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Perspective | A healthier wish for my academic goals this year

Growing up, wishes never held much value to me. But now that I am facing more stress than ever between school, work, and family affairs, I find that my biggest wish for 2022 is a more positive relationship with my academic success. 

As a child, I was taught that wishes were for people who had the time to entertain the possibility of failure. So I fought the urge to merely wish for a successful outcome and, instead, latched on to the rigid mentality of pushing myself to work harder and harder. Throughout my freshman year of college, I set my sights on graduating with a 4.0 GPA and holding an officer position of an honor society.

With such a strong, nearsighted mentality and a drive for success, I often found myself pushing for bigger and better things every single day. Surely my calculated pursuit of academic achievements would pay off, even at the cost of myself, my time, and my mental health. I continued with this strategy for months, towards two simple goals that I dared not give up. However, I soon realized how much I underestimated the price of my goals.

Now, I am a second-year student nearing the end of another semester with a 3.9 GPA and am overqualified for an officer position in my honor society. There were only two simple things I wanted by graduation, and I have already managed to miss the mark on both.

However, despite the academic worth of these achievements, my mental health crashed. I simply did not know how to cope with falling short of the pressure I put on myself. I dreaded being the person that simply ‘wished’ for success and fell short. I was adamant that I had to prove to myself and others that I was capable. I had equated so much of myself into a certain quantitative plan, that I failed to simply find joy in the accomplishments that I did achieve.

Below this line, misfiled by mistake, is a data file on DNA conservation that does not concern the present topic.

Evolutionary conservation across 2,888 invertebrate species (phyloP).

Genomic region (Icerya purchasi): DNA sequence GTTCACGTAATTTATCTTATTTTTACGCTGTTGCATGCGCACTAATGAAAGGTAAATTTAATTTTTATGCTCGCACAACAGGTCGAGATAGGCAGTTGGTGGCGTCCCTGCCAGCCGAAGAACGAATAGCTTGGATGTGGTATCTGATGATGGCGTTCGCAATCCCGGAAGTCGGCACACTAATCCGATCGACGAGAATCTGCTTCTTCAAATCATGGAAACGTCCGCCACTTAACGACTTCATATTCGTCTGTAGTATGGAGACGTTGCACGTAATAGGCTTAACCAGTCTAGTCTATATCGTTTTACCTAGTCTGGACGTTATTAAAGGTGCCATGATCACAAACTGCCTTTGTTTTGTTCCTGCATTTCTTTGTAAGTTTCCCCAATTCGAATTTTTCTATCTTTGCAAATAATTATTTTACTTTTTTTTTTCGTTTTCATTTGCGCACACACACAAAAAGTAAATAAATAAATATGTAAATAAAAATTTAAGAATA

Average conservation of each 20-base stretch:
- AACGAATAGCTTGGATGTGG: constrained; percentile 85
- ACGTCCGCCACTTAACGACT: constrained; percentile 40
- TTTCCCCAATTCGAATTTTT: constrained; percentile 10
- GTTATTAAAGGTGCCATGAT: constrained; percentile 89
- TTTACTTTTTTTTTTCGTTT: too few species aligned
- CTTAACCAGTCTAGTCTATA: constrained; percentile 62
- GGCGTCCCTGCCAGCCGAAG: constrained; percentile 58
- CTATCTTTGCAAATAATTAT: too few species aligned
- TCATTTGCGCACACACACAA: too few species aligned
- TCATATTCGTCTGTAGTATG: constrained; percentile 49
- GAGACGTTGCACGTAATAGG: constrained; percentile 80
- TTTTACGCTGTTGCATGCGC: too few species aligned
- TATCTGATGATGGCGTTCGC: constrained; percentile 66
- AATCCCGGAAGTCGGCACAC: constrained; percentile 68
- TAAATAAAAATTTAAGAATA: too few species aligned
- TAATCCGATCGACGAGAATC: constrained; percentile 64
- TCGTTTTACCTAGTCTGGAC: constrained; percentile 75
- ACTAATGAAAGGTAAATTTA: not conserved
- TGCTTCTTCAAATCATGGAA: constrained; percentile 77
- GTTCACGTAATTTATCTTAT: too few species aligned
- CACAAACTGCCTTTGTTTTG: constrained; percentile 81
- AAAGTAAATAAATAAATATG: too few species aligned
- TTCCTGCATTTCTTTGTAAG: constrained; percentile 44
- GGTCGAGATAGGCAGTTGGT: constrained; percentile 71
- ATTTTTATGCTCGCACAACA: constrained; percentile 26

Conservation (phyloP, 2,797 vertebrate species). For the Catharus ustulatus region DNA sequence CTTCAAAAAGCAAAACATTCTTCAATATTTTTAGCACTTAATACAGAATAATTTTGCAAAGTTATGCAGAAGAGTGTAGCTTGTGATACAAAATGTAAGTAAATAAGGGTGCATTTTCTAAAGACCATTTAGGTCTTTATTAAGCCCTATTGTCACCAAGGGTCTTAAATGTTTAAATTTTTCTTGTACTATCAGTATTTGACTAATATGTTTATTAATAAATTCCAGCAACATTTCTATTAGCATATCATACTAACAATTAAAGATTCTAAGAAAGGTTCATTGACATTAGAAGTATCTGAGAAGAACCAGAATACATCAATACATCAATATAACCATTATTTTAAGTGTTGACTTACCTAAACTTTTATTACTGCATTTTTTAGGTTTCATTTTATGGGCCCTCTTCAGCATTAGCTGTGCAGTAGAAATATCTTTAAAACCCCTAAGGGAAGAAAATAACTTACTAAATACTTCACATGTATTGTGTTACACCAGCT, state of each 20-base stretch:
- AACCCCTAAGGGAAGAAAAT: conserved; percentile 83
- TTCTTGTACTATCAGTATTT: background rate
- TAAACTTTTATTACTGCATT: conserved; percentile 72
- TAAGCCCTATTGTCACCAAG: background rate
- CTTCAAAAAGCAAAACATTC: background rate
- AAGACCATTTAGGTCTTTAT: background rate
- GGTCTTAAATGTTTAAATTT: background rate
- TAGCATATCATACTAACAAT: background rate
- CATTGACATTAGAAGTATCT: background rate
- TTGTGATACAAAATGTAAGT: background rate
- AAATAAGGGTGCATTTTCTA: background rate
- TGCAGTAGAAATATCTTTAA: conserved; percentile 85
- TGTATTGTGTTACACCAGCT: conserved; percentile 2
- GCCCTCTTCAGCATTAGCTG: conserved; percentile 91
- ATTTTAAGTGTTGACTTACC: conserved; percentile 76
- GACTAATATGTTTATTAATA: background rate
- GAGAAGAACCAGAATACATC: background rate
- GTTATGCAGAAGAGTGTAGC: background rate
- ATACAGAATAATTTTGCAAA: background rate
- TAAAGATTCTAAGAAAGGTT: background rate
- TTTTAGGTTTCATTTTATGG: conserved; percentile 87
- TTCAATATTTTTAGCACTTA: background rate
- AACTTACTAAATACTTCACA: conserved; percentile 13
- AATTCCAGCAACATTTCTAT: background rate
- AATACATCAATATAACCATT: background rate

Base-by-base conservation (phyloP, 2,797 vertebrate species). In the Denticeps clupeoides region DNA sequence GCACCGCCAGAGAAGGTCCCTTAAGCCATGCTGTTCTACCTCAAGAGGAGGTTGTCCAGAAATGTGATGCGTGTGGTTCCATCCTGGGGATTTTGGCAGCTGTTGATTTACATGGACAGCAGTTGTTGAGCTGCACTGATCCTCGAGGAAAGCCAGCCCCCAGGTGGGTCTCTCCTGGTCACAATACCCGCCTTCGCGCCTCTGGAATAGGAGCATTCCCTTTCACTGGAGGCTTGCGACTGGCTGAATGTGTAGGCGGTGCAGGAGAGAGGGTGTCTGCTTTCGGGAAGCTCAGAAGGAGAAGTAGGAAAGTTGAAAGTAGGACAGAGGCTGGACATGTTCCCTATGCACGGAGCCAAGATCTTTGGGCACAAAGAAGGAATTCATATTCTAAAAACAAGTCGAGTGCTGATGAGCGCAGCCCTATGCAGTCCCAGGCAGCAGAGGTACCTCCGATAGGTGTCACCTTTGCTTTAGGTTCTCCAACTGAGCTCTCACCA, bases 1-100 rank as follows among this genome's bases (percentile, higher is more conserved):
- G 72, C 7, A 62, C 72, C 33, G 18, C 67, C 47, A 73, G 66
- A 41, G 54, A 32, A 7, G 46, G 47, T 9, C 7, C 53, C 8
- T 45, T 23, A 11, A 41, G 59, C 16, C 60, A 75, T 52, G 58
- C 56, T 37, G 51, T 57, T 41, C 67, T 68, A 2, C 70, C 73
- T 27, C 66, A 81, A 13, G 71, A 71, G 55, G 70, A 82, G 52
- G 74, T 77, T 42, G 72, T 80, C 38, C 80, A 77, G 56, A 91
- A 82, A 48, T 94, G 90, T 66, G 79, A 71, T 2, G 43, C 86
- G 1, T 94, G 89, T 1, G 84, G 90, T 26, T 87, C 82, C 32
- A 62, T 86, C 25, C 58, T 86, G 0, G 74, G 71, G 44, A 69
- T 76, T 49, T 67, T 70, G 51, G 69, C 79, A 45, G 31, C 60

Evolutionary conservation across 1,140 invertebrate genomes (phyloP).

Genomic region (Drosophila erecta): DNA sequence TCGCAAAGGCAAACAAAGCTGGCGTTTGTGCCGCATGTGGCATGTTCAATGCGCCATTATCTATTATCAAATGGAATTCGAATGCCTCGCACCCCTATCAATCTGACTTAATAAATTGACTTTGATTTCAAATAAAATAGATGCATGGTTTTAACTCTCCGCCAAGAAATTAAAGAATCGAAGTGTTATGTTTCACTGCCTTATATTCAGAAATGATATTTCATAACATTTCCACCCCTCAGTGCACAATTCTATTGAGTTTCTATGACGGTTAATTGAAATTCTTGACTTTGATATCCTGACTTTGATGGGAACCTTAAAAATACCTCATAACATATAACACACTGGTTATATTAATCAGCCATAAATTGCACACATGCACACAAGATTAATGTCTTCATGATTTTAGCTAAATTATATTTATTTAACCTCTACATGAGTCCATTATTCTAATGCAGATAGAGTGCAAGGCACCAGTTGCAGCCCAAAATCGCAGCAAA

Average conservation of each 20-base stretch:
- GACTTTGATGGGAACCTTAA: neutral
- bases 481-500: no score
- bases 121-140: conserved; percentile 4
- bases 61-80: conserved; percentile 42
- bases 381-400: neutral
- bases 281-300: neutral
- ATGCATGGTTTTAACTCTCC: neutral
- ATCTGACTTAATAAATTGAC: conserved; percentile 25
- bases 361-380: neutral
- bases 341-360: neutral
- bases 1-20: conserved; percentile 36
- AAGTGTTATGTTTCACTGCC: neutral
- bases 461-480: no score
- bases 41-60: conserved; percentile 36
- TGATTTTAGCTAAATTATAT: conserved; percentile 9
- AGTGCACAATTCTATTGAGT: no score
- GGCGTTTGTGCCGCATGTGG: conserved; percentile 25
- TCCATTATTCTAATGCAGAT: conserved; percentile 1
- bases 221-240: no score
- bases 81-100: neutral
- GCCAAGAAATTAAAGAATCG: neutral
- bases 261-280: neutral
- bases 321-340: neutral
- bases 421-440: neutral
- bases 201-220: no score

My relationship with my academics has been too unhealthy for far too long, and in 2022 my resolution is just to let myself enjoy my education and the feats I am able — or unable — to achieve. I plan to obtain this wish by not waiting for January 1st, but by changing how I view myself and my academics now. I have not waited for the new year to come, because for me, my new year starts every single time I decide to choose something for myself. Originally, my new year was the beginning of my freshman year, when I decided that I would dictate my success by two outcomes.

Now, I have chosen to start another new year’s wish and am more prepared and excited than ever for 2022 to begin. And most importantly, even if I slip up once or twice, I am comfortable with the things I have achieved and will continue to strive towards my goals with respect for myself.

Michelle Marshall

Michelle Marshall is a John M. Belk Impact Fellow at EducationNC.